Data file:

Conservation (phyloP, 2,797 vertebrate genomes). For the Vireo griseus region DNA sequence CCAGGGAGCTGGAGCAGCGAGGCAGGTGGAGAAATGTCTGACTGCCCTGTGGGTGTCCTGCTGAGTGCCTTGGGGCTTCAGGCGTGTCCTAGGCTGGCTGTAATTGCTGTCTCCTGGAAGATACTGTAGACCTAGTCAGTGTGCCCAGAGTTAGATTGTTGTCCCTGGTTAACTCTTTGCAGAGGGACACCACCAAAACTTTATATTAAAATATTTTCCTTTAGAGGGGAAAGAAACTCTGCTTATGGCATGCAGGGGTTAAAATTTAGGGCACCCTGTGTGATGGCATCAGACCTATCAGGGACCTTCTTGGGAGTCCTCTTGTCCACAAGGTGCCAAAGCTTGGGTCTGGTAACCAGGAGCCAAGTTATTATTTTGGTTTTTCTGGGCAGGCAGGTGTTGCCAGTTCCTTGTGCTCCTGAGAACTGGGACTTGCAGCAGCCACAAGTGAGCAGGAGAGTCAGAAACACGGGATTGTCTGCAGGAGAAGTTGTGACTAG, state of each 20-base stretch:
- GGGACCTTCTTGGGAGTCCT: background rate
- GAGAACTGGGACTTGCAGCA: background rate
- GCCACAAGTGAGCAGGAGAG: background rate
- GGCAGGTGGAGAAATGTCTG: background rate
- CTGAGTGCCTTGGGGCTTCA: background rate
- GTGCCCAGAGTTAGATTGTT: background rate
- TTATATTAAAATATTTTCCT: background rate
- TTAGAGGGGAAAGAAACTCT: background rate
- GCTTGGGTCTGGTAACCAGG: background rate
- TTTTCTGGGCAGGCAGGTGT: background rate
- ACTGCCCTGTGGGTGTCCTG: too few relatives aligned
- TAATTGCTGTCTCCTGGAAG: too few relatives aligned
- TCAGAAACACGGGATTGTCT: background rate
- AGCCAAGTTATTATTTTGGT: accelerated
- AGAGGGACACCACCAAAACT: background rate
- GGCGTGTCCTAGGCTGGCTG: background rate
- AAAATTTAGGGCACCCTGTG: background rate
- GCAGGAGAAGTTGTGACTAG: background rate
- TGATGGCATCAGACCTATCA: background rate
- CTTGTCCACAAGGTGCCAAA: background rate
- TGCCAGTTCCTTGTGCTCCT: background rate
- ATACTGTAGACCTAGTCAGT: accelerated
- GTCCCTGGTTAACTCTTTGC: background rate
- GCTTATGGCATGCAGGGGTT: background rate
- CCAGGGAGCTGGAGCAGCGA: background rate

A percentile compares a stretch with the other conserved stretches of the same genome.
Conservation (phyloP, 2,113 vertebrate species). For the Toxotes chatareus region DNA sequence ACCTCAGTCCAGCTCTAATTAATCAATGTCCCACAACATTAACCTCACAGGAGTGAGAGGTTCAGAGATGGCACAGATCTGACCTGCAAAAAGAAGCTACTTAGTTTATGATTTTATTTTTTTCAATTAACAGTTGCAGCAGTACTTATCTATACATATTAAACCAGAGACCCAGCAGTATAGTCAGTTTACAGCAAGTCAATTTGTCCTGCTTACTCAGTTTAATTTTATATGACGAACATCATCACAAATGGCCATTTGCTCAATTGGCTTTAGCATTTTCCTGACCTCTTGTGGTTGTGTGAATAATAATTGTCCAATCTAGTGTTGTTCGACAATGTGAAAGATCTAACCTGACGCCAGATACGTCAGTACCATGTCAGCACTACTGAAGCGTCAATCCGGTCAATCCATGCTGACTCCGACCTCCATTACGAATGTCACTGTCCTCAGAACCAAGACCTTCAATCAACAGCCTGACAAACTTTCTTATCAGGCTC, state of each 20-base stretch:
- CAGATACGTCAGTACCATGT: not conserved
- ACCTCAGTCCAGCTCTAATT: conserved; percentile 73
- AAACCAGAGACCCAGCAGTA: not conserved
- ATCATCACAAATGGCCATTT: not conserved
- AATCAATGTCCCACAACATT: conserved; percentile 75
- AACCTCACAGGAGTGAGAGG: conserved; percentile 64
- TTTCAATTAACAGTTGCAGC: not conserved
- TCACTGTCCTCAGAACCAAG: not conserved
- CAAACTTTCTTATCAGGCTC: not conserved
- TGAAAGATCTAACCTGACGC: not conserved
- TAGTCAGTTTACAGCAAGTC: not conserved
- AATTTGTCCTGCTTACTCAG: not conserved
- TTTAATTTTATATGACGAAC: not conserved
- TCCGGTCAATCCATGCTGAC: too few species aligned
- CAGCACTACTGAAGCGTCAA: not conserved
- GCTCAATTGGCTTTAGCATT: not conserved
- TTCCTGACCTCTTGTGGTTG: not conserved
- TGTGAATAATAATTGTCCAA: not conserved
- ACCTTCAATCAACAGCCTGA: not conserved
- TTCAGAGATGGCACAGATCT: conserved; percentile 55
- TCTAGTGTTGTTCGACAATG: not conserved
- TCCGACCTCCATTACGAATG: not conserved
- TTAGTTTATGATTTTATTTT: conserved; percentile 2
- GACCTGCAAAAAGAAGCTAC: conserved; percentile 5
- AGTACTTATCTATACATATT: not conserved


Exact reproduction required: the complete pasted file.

Conservation (phyloP, 2,797 vertebrate genomes). For the Vireo griseus region DNA sequence CCAGGGAGCTGGAGCAGCGAGGCAGGTGGAGAAATGTCTGACTGCCCTGTGGGTGTCCTGCTGAGTGCCTTGGGGCTTCAGGCGTGTCCTAGGCTGGCTGTAATTGCTGTCTCCTGGAAGATACTGTAGACCTAGTCAGTGTGCCCAGAGTTAGATTGTTGTCCCTGGTTAACTCTTTGCAGAGGGACACCACCAAAACTTTATATTAAAATATTTTCCTTTAGAGGGGAAAGAAACTCTGCTTATGGCATGCAGGGGTTAAAATTTAGGGCACCCTGTGTGATGGCATCAGACCTATCAGGGACCTTCTTGGGAGTCCTCTTGTCCACAAGGTGCCAAAGCTTGGGTCTGGTAACCAGGAGCCAAGTTATTATTTTGGTTTTTCTGGGCAGGCAGGTGTTGCCAGTTCCTTGTGCTCCTGAGAACTGGGACTTGCAGCAGCCACAAGTGAGCAGGAGAGTCAGAAACACGGGATTGTCTGCAGGAGAAGTTGTGACTAG, state of each 20-base stretch:
- GGGACCTTCTTGGGAGTCCT: background rate
- GAGAACTGGGACTTGCAGCA: background rate
- GCCACAAGTGAGCAGGAGAG: background rate
- GGCAGGTGGAGAAATGTCTG: background rate
- CTGAGTGCCTTGGGGCTTCA: background rate
- GTGCCCAGAGTTAGATTGTT: background rate
- TTATATTAAAATATTTTCCT: background rate
- TTAGAGGGGAAAGAAACTCT: background rate
- GCTTGGGTCTGGTAACCAGG: background rate
- TTTTCTGGGCAGGCAGGTGT: background rate
- ACTGCCCTGTGGGTGTCCTG: too few relatives aligned
- TAATTGCTGTCTCCTGGAAG: too few relatives aligned
- TCAGAAACACGGGATTGTCT: background rate
- AGCCAAGTTATTATTTTGGT: accelerated
- AGAGGGACACCACCAAAACT: background rate
- GGCGTGTCCTAGGCTGGCTG: background rate
- AAAATTTAGGGCACCCTGTG: background rate
- GCAGGAGAAGTTGTGACTAG: background rate
- TGATGGCATCAGACCTATCA: background rate
- CTTGTCCACAAGGTGCCAAA: background rate
- TGCCAGTTCCTTGTGCTCCT: background rate
- ATACTGTAGACCTAGTCAGT: accelerated
- GTCCCTGGTTAACTCTTTGC: background rate
- GCTTATGGCATGCAGGGGTT: background rate
- CCAGGGAGCTGGAGCAGCGA: background rate

A percentile compares a stretch with the other conserved stretches of the same genome.
Conservation (phyloP, 2,113 vertebrate species). For the Toxotes chatareus region DNA sequence ACCTCAGTCCAGCTCTAATTAATCAATGTCCCACAACATTAACCTCACAGGAGTGAGAGGTTCAGAGATGGCACAGATCTGACCTGCAAAAAGAAGCTACTTAGTTTATGATTTTATTTTTTTCAATTAACAGTTGCAGCAGTACTTATCTATACATATTAAACCAGAGACCCAGCAGTATAGTCAGTTTACAGCAAGTCAATTTGTCCTGCTTACTCAGTTTAATTTTATATGACGAACATCATCACAAATGGCCATTTGCTCAATTGGCTTTAGCATTTTCCTGACCTCTTGTGGTTGTGTGAATAATAATTGTCCAATCTAGTGTTGTTCGACAATGTGAAAGATCTAACCTGACGCCAGATACGTCAGTACCATGTCAGCACTACTGAAGCGTCAATCCGGTCAATCCATGCTGACTCCGACCTCCATTACGAATGTCACTGTCCTCAGAACCAAGACCTTCAATCAACAGCCTGACAAACTTTCTTATCAGGCTC, state of each 20-base stretch:
- CAGATACGTCAGTACCATGT: not conserved
- ACCTCAGTCCAGCTCTAATT: conserved; percentile 73
- AAACCAGAGACCCAGCAGTA: not conserved
- ATCATCACAAATGGCCATTT: not conserved
- AATCAATGTCCCACAACATT: conserved; percentile 75
- AACCTCACAGGAGTGAGAGG: conserved; percentile 64
- TTTCAATTAACAGTTGCAGC: not conserved
- TCACTGTCCTCAGAACCAAG: not conserved
- CAAACTTTCTTATCAGGCTC: not conserved
- TGAAAGATCTAACCTGACGC: not conserved
- TAGTCAGTTTACAGCAAGTC: not conserved
- AATTTGTCCTGCTTACTCAG: not conserved
- TTTAATTTTATATGACGAAC: not conserved
- TCCGGTCAATCCATGCTGAC: too few species aligned
- CAGCACTACTGAAGCGTCAA: not conserved
- GCTCAATTGGCTTTAGCATT: not conserved
- TTCCTGACCTCTTGTGGTTG: not conserved
- TGTGAATAATAATTGTCCAA: not conserved
- ACCTTCAATCAACAGCCTGA: not conserved
- TTCAGAGATGGCACAGATCT: conserved; percentile 55
- TCTAGTGTTGTTCGACAATG: not conserved
- TCCGACCTCCATTACGAATG: not conserved
- TTAGTTTATGATTTTATTTT: conserved; percentile 2
- GACCTGCAAAAAGAAGCTAC: conserved; percentile 5
- AGTACTTATCTATACATATT: not conserved